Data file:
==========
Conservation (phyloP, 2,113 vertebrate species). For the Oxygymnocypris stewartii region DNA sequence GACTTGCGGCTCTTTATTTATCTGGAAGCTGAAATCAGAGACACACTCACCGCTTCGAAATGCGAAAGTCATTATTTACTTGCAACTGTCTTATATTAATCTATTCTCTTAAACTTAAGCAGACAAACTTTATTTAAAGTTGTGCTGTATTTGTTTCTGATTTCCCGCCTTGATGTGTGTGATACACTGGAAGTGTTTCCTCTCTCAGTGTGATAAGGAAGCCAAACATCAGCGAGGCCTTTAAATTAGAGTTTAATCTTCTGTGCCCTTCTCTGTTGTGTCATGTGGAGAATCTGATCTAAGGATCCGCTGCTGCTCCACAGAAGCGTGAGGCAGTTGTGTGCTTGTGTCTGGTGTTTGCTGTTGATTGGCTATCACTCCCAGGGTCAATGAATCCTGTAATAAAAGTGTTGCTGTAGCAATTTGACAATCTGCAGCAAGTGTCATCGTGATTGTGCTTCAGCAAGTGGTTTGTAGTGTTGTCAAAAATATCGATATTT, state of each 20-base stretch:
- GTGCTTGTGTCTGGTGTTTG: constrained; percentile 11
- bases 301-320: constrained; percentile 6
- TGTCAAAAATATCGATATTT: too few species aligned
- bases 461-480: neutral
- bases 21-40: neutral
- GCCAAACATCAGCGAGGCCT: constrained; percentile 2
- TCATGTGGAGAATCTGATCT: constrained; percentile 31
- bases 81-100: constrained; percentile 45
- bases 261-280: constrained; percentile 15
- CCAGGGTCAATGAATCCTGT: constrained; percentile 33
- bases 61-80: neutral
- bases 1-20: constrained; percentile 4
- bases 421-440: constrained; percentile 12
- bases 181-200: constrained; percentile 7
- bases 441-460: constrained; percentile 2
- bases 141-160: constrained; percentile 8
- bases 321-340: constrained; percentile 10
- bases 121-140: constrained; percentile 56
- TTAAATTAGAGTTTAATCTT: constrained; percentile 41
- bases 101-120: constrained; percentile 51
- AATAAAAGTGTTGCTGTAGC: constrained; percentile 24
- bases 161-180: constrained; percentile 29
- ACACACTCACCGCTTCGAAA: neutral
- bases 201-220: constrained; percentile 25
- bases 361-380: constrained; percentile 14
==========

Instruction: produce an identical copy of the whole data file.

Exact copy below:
Conservation (phyloP, 2,113 vertebrate species). For the Oxygymnocypris stewartii region DNA sequence GACTTGCGGCTCTTTATTTATCTGGAAGCTGAAATCAGAGACACACTCACCGCTTCGAAATGCGAAAGTCATTATTTACTTGCAACTGTCTTATATTAATCTATTCTCTTAAACTTAAGCAGACAAACTTTATTTAAAGTTGTGCTGTATTTGTTTCTGATTTCCCGCCTTGATGTGTGTGATACACTGGAAGTGTTTCCTCTCTCAGTGTGATAAGGAAGCCAAACATCAGCGAGGCCTTTAAATTAGAGTTTAATCTTCTGTGCCCTTCTCTGTTGTGTCATGTGGAGAATCTGATCTAAGGATCCGCTGCTGCTCCACAGAAGCGTGAGGCAGTTGTGTGCTTGTGTCTGGTGTTTGCTGTTGATTGGCTATCACTCCCAGGGTCAATGAATCCTGTAATAAAAGTGTTGCTGTAGCAATTTGACAATCTGCAGCAAGTGTCATCGTGATTGTGCTTCAGCAAGTGGTTTGTAGTGTTGTCAAAAATATCGATATTT, state of each 20-base stretch:
- GTGCTTGTGTCTGGTGTTTG: constrained; percentile 11
- bases 301-320: constrained; percentile 6
- TGTCAAAAATATCGATATTT: too few species aligned
- bases 461-480: neutral
- bases 21-40: neutral
- GCCAAACATCAGCGAGGCCT: constrained; percentile 2
- TCATGTGGAGAATCTGATCT: constrained; percentile 31
- bases 81-100: constrained; percentile 45
- bases 261-280: constrained; percentile 15
- CCAGGGTCAATGAATCCTGT: constrained; percentile 33
- bases 61-80: neutral
- bases 1-20: constrained; percentile 4
- bases 421-440: constrained; percentile 12
- bases 181-200: constrained; percentile 7
- bases 441-460: constrained; percentile 2
- bases 141-160: constrained; percentile 8
- bases 321-340: constrained; percentile 10
- bases 121-140: constrained; percentile 56
- TTAAATTAGAGTTTAATCTT: constrained; percentile 41
- bases 101-120: constrained; percentile 51
- AATAAAAGTGTTGCTGTAGC: constrained; percentile 24
- bases 161-180: constrained; percentile 29
- ACACACTCACCGCTTCGAAA: neutral
- bases 201-220: constrained; percentile 25
- bases 361-380: constrained; percentile 14